“Don’t worry about that, ” she tells him. “I switched to [the] Sprint $69.99 plan, so I wasn’t charged extra,” after which he receives an alert on his phone and again looks up, aghast, at his soon-to-be ex.

“Okay,” he tells her, “I just got your break-up email.”

“Emails are unlimited, too,” she says, this time with a big smile on her face. “And look,” she adds as she shows him her phone. “I just changed my Facebook status to ‘single.'”

Never mind that she is a sociopath incapable of feeling empathy. What we need to understand is that she is no less a victim, albeit a symbolic one, of our mass alienation from ourselves and from each other than are the more sensitive among us.

When I reflect on the faux intimacy of the twenty-first century relationship, I understand why the rules of written communication need to change. In the throes of a breakup, the rejected partner in the commercial is certainly not in any shape to consider whether he should use a series comma or should put a question mark at the end of his sentence. And taking the time to do so might send the message, figuratively and literally, that he feels less shocked and hurt than he has every right to feel.

Although until now I have resolutely followed the rules of grammar, punctuation, and usage whenever I have sent an email or a text to friends and companions, I feel an emerging, and surprising, discomfort about doing it because on a visceral level I have begun to understand that, in person, one would never scream, “Don’t be an a**hole exclamation point” at one’s partner or whisper, “I want you semicolon do you want me question mark” into an intimate’s ear.

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When love leaves her beloved

Waxing crescent moon

 Even love will catch her death

under a cold moon will become

a patch of brown grass buried

beneath an early frost will shiver

into a single dark vine winding

around a splintered trellis will crawl

panting across a desert floor will dry

up to a trickle of water down the

face of a stone mountain will run

frightened through a long hallway will slip

unseen out a side entrance will know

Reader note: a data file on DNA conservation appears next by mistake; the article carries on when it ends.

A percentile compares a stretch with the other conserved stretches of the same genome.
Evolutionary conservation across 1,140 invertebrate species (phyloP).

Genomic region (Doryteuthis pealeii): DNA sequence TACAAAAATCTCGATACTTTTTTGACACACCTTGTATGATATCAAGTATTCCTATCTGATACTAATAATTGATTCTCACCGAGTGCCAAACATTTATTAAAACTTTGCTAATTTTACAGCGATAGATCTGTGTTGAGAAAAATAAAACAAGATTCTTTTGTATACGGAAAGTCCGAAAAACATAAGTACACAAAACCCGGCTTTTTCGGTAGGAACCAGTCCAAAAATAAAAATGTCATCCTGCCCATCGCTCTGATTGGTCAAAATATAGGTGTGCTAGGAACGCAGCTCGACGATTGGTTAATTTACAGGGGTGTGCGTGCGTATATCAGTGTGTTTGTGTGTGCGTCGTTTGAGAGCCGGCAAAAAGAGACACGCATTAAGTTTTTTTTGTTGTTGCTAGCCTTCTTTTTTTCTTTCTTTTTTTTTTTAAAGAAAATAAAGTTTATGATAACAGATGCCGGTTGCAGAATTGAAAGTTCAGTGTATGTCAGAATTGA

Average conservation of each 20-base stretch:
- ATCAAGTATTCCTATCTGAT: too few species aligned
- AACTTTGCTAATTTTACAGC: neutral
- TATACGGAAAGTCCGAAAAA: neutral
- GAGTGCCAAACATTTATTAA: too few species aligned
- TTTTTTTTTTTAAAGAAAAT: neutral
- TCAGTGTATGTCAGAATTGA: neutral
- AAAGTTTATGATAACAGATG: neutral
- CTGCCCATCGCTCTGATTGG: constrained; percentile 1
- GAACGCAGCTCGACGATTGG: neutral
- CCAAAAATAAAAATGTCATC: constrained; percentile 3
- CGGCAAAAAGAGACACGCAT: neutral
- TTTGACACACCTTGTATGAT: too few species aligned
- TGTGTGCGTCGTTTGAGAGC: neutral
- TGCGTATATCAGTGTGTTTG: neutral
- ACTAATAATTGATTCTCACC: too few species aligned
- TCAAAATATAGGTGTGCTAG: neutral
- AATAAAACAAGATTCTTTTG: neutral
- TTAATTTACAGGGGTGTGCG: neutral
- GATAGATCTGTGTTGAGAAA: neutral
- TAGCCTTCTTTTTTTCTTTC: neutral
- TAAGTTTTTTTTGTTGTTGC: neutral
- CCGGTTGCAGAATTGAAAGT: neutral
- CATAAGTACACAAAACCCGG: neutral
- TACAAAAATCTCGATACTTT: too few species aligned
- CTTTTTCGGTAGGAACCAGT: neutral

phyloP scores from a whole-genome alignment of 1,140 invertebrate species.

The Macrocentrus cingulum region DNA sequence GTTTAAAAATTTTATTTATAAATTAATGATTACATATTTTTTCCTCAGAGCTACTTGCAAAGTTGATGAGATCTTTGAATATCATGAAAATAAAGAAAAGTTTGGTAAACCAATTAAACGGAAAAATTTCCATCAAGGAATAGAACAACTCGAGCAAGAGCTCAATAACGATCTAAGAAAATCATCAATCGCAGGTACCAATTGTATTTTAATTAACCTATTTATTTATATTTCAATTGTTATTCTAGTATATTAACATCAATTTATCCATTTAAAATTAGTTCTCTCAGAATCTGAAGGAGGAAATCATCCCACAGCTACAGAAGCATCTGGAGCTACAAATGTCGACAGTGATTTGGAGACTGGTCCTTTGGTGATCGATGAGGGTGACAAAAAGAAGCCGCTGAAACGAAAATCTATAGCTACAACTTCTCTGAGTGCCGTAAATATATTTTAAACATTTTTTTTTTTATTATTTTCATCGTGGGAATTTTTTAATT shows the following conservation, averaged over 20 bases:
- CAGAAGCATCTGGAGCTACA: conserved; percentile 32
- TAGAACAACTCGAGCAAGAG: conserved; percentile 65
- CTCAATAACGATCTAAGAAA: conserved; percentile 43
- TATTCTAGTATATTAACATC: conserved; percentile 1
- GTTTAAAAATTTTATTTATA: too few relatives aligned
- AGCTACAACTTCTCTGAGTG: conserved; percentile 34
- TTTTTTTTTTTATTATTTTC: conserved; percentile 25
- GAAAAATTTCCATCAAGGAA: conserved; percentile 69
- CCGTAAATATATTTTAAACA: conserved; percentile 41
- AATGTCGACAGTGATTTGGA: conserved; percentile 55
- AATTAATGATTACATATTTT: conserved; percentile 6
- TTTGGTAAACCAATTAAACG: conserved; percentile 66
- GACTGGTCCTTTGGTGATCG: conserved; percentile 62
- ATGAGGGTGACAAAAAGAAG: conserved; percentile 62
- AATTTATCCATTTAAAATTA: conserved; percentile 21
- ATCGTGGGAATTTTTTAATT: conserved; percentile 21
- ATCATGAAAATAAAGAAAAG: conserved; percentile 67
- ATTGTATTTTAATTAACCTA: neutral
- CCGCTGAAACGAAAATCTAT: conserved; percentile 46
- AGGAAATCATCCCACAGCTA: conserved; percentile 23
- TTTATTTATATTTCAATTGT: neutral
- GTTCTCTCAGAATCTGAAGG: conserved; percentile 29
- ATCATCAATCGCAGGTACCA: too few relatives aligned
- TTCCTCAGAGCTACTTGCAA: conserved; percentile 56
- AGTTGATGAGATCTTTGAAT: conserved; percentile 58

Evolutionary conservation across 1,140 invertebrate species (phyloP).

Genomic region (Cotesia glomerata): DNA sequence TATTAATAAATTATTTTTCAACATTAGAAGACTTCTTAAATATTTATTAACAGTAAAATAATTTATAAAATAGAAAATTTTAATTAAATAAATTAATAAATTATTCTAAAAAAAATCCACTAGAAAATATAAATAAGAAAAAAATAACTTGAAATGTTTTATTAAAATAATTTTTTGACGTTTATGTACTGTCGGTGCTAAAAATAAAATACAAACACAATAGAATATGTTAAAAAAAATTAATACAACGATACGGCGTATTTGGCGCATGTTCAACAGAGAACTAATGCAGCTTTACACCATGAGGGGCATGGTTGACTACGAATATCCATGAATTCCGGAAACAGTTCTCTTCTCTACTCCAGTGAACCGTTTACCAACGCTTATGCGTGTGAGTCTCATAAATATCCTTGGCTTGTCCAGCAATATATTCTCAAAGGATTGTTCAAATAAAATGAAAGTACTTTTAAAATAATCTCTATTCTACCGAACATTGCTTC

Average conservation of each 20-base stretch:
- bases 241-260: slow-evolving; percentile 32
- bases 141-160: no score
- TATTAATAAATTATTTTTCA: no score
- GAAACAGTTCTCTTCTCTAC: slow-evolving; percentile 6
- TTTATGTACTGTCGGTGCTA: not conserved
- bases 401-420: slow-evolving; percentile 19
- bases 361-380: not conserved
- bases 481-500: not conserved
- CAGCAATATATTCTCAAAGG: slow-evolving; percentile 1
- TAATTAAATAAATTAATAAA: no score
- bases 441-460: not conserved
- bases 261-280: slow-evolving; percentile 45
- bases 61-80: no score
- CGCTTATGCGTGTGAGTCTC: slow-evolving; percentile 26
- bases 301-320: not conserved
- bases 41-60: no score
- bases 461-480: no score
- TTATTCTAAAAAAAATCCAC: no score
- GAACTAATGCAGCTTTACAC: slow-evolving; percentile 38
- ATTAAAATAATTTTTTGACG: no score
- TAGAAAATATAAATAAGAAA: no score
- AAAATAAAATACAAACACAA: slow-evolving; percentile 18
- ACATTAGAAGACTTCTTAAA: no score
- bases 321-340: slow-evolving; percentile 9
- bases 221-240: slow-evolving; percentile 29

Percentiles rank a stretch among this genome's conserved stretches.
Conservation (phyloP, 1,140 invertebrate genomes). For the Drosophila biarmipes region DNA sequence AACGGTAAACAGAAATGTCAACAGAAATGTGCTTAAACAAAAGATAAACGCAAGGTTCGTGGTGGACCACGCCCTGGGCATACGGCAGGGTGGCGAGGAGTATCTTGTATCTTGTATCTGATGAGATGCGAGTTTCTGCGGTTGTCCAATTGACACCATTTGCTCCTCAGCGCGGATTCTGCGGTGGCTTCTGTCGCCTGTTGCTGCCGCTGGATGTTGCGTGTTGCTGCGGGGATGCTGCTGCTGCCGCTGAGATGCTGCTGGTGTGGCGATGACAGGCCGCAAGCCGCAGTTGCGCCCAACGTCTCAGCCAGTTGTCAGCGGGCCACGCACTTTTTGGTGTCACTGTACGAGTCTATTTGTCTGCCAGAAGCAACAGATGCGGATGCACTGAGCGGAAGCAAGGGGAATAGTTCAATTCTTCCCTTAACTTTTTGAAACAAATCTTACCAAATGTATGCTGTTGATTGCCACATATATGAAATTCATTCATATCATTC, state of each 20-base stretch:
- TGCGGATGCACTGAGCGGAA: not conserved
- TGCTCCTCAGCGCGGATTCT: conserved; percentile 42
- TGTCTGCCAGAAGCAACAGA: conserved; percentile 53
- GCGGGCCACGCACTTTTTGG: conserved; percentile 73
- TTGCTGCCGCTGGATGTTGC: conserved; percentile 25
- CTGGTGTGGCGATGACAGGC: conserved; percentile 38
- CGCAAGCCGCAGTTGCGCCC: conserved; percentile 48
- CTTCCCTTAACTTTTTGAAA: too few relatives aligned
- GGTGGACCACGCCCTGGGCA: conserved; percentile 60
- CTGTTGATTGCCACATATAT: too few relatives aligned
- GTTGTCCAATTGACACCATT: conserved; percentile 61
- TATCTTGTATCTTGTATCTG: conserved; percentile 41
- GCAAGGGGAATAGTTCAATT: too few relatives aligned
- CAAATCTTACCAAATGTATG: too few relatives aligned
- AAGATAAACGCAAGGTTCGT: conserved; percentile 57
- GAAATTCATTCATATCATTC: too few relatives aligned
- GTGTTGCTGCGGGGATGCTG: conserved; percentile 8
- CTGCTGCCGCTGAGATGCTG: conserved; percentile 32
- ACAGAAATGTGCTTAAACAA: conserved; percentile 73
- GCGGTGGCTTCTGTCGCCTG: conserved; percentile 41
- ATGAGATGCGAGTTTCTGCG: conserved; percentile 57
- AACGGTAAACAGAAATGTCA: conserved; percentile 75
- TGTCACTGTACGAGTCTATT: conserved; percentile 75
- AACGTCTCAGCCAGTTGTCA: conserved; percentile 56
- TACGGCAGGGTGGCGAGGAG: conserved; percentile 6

when it is time to turn and pull

the door closed behind her.

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Tripping then falling

alice-falling

1. night

In the fever dream I mean to write a love poem,

an ode really, but without any edges,

and begin to think how I can sardine together

tender words you would have wanted to hear:

loverdarlingsweetheartdear

(as a woman might call to a sailor tossed over the bow)

or try and imagine a blue-black ocean crashing waves

of churning conch pearls onto the brown sand and

burying you knee deep in abalone shell.

2. dawn

Hearing the laughter of a Siren from another dark sea

I look up just as she touches your mouth with a fingertip and

whispers something saucy enough to make you

grab hold her hips and quick swim away from me.

3. day

In the morning dream I awaken

belly down on a bed of cracked earth

and somehow know that our hot-dim world

has been without rain and bright light for years.

Off to the right stands a ramshackle cottage

where we once lived with our young children —

well kept then, our cottage —

with the front window kicked out across its middle and

looking like a row of jagged teeth.

Just inside sits our long table,

now made of red hickory,

where we ate a last meal together, the twins,

as you may recall,

spooning sweet potato pie onto the good plates

while two flickering honey candles dripped wax

on the turkey platter and our kind but unlovely

Charlotte, your dear girl,

quietly carved her first name into my sideboard.

4. and down

At some point I notice the basement door

and am eager to remember what else we left behind

so slowly descend the wooden stairs though

cannot see much of anything and

missing the bottom step altogether

fall forward into the silent wide open.